These policies ignore the fact that:
- Organs arrive in a stream – While the currently available organ might result in a positive outcome for a patient, future organs could have an even greater positive outcome for them; and
- Patients will die soon if not given an organ – Every patient on the waitlist potentially has access to only a limited number of suitable organs, so an organ’s suitability and availability for every patient needs to be considered.
This is where OrganITE can help!
OrganITE challenges and attempts to rectify the inequity that results from ignoring the above issues. It puts equal value in each year of each patient’s life. So instead of simply optimising life years for the current organ available, OrganITE will assign organs to patients based not only on its own estimates of the potential outcomes but also on organ scarcity. By modelling and accounting for the arrival of new organs, the total life years across the population are significantly increased.
How exactly does OrganITE work?
OrganITE is a prediction-based model made up of two components: a high-dimensional ITE estimator and an organ-to-patient policy. The estimator creates patient-organ pairs from which it builds an outcome predictor. So when a new organ arrives, OrganITE ranks the patients in the wait-list according to three criteria:
- How many years are added to each patient’s life when given the organ, compared to not receiving an organ at all;
- How well the arriving organ compares to each patient’s hypothetical “best” organ; and
- How rare this hypothetical best organ is, for each patient.
This third criteria sets OrganITE apart. Under current queue-based methods, when a patient is in need of a rare type of organ, they might need to settle for a less suitable organ that is available immediately – even if the organ in question may be a better fit for someone else and the next-in-line patient may be in better condition and thus able to wait longer for a second suitable organ to be available. Focusing solely on a patient’s potential outcomes is preventing clinicians from making the most of scarce organs.
OrganITE experiments were conducted on a mixture of real and synthetic data — with the real data consisting of 26 years of British organ transplantation surgery history (approx. 19k patients) — and the results indicated that as much as an additional year of life expectancy was added compared to existing organ-to-patient offering policies. Evidently, prediction-based policies result in better outcomes for all parties involved and ought to be integrated into healthcare.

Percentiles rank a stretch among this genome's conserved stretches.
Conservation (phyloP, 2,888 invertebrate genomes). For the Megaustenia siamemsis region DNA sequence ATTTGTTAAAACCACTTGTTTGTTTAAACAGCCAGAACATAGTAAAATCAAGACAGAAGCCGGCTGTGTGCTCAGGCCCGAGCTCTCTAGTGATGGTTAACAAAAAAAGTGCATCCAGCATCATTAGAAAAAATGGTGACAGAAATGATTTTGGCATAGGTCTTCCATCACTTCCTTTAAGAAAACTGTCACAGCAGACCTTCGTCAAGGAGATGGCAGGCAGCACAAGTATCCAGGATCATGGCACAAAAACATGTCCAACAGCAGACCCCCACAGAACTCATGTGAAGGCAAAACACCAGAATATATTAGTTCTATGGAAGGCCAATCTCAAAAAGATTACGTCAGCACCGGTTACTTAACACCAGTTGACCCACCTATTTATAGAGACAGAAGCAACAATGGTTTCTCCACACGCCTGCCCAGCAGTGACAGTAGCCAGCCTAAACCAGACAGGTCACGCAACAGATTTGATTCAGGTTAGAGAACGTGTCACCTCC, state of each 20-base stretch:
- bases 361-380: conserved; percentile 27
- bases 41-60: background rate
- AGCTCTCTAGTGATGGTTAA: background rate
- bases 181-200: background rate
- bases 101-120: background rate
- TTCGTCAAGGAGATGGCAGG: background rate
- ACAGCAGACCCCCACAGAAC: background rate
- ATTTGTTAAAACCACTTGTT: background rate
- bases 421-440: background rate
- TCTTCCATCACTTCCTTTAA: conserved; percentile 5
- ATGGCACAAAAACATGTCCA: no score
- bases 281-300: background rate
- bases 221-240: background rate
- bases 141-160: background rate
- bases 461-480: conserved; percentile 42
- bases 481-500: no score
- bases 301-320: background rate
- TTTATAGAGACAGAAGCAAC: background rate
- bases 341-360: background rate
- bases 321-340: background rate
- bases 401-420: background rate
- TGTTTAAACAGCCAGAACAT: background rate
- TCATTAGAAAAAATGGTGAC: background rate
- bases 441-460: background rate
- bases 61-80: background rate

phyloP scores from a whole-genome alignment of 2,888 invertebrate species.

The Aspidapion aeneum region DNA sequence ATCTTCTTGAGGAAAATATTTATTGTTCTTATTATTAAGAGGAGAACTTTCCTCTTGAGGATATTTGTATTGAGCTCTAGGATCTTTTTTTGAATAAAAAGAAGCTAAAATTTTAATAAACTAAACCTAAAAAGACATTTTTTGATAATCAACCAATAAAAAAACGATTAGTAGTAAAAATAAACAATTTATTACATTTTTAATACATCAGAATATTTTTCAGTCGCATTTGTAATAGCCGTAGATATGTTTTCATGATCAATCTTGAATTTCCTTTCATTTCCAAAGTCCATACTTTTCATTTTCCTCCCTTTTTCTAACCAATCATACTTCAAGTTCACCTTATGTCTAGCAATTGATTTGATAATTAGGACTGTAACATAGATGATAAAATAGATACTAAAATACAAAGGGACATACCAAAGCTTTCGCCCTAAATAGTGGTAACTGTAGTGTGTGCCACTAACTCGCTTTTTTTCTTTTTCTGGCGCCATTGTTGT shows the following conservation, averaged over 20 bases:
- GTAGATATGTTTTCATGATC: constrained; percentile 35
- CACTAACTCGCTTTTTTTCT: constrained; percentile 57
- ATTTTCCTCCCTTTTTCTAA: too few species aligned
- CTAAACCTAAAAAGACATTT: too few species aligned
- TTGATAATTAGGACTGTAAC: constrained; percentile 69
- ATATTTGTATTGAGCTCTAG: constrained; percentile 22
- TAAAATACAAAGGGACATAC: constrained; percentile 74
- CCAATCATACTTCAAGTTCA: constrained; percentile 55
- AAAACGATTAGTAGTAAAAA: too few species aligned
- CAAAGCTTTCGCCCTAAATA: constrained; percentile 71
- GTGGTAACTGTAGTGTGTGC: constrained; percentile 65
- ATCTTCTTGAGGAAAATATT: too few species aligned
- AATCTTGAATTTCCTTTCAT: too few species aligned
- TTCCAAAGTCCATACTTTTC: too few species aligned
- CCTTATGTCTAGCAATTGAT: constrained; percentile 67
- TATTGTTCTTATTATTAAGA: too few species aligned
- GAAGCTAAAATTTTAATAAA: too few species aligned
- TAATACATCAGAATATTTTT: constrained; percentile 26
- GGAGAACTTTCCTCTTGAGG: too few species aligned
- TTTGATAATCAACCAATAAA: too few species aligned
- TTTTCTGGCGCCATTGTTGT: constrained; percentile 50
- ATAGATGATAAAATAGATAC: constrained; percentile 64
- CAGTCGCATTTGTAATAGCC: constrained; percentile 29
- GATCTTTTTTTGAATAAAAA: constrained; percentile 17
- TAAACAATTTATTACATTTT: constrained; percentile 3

Clinians remain in control
Machine learning tools like OrganITE have the potential to transform healthcare in the coming years. But we understand that clinicians are worried about giving up control over life-and-death decisions for their patients. OrganITE does not aim to take over the decision-making of clinicians, rather it is meant to be a decision support tool – one that still allows clinicians and their patients to make the final decision on any organ-recipient pairing suggested by the system.
“We want to help clinicians make good decisions. [We ask] what would help a clinician in making a good decision? How would these ML tools work in tandem with clinicians? In the end it’s still the patient and clinician making the decision – OrganITE just provides offers.”Jeroen Berrevoets, van der Schaar Lab
Replacing the expertise of clinicians is not the intention of machine learning for healthcare – it is instead about supporting clinicians so they can make more informed decisions for their patients.
What to expect in the next few years
Moving forward the Cambridge Centre for AI in Medicine hopes to better understand what aspects of new technologies such as OrganITE and OrganSync can be improved in order to allow clinicians to trust such innovative tools. Trust depends on several factors, including:
- Explainability: On what basis does OrganITE predict the organ being considered will yield x number of years for the patient?
- Interpretability: Why are some patients ranked above others?
- Transparency: Can we easily integrate OrganITE’s components into clinical practice?
- Empirical benefit: What is the accuracy of the predictions provided by OrganITE?
Our researchers intend to demonstrate that tools such as OrganITE can give critical information to clinicians and their patients at the point at which they need to make far-reaching decisions to accept or reject a donor offered by allocation systems. Machine learning is not something to be feared but rather embraced as an additional tool in the clinician’s toolbox.
We are now working on models that can state why a proposed organ is being offered to an individual patient, explain a patient’s risk of dying without a transplant as well as the risk of dying with the proposed organ, and their probability of receiving an offer of similar or better quality in the weeks and months ahead. Easy access to this information will ultimately help clinicians and their patients make more rational choices in highly pressurized transplantation contexts.
Dr. Alexander Gimson is a Physician at Addenbrooke’s Hospital and Consultant Transplant Hepatologist at Cambridge University Hospitals NHS Foundation Trust. Read more about his pioneering research here.
Prof. Mihaela Van der Schaar is Director at the Cambridge Centre for AI in Medicine. Read more about her research at the van der Schaar Lab.
Jeroen Berrevoets is a PhD student in the van der Schaar Lab at the University of Cambridge. Read his publications here.